“One of them is that FEMA assistance is basically meant to be short term, and in the long term there isn’t a lot of assistance,” he said.

Most long-term disaster relief comes from federal community development grants, which must be approved by Congress. There is no guarantee both in terms of amounts and time – or even if money will be sent at all.

When it is finally approved, it tends to take years before it results in new housing, Teles said.


A FEMA notice is affixed to the door of a motorhome asking its residents to contact a counselor regarding their FEMA-funded temporary housing accommodation on Wednesday, January 5, 2022, at the Little Lake Charles RV Resort in Lake Charles, Louisiana.

Various proposals have been put forward to resolve some of these problems. Saadian pointed to a bill in the Senate, co-sponsored by a bipartisan group including Bill Cassidy, that would provide an ongoing funding process.

The NLIHC also advocates the use of the Federal Disaster Housing Assistance Program, which was used after Katrina and other storms but has not been used recently, Saadian said. The program lasts longer and provides rental assistance, she said.

Another option for some of those who live in FEMA trailers is to buy them if they qualify, but buyers will also need to find a long-term location for them.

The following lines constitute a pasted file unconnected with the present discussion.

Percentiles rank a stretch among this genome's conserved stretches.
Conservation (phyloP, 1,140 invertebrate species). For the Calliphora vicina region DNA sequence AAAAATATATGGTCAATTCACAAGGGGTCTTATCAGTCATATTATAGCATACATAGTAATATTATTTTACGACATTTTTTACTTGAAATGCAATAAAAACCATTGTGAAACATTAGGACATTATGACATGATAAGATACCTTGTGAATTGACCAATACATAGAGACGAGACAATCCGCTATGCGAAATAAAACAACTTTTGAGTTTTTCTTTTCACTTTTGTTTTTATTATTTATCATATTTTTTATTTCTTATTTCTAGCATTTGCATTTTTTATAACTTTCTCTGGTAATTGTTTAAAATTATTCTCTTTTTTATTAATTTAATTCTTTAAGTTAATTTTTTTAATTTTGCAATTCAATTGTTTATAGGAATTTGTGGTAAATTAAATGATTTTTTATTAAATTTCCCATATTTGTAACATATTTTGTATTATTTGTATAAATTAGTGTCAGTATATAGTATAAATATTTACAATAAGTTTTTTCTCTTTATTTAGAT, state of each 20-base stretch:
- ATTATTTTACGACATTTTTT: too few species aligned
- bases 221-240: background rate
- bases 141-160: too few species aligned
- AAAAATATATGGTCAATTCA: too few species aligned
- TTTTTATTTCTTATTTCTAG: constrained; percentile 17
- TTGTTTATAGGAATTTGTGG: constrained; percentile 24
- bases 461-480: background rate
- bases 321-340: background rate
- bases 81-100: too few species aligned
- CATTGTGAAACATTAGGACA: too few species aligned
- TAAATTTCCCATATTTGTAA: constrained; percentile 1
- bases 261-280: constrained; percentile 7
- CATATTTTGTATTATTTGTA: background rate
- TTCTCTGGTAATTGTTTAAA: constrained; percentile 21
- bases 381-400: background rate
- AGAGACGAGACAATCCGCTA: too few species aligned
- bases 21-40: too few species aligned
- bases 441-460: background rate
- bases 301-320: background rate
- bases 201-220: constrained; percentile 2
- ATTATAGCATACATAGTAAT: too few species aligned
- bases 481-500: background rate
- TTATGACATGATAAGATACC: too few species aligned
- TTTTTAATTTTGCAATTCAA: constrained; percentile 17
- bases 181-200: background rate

Under FEMA rules, if an extension is granted beyond 18 months for trailers, residents would have to pay rent. However, the state has requested that this requirement also be lifted.

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The state and Lake Charles sought to do what they could while awaiting the arrival of long-term federal assistance. In November, Governor John Bel Edwards and Mayor Nic Hunter announced an $ 11.3 million housing program. This is a relatively small amount, but in part intended to show that local officials “weren’t just going to sit on our hands and wait for the federal government,” Hunter said.

Ozane lives in a larger mobile home complex in Sulfur, across the Calcasieu River from Charles Lake, near the industrial factories that dominate the area and their flares. FEMA leased units in the complex after the hurricane, and Ozane was finally able to secure one in May.

A busy community activist in addition to caring for her children, she has spent much of her time in recent months serving the needs of other families through the Vessel Project, a charity she co-founded. She is also a community organizer for the environmental organization Healthy Gulf.

She wants to move, but finding accommodation large enough for her family has been difficult.

“Do you think people honestly want to continue to stay in these FEMA trailers? ” she said. “I have six children. This is a three bedroom. My daughter is sleeping on the sofa. Why wouldn’t I deliberately try to find something big enough for me and all of my kids? “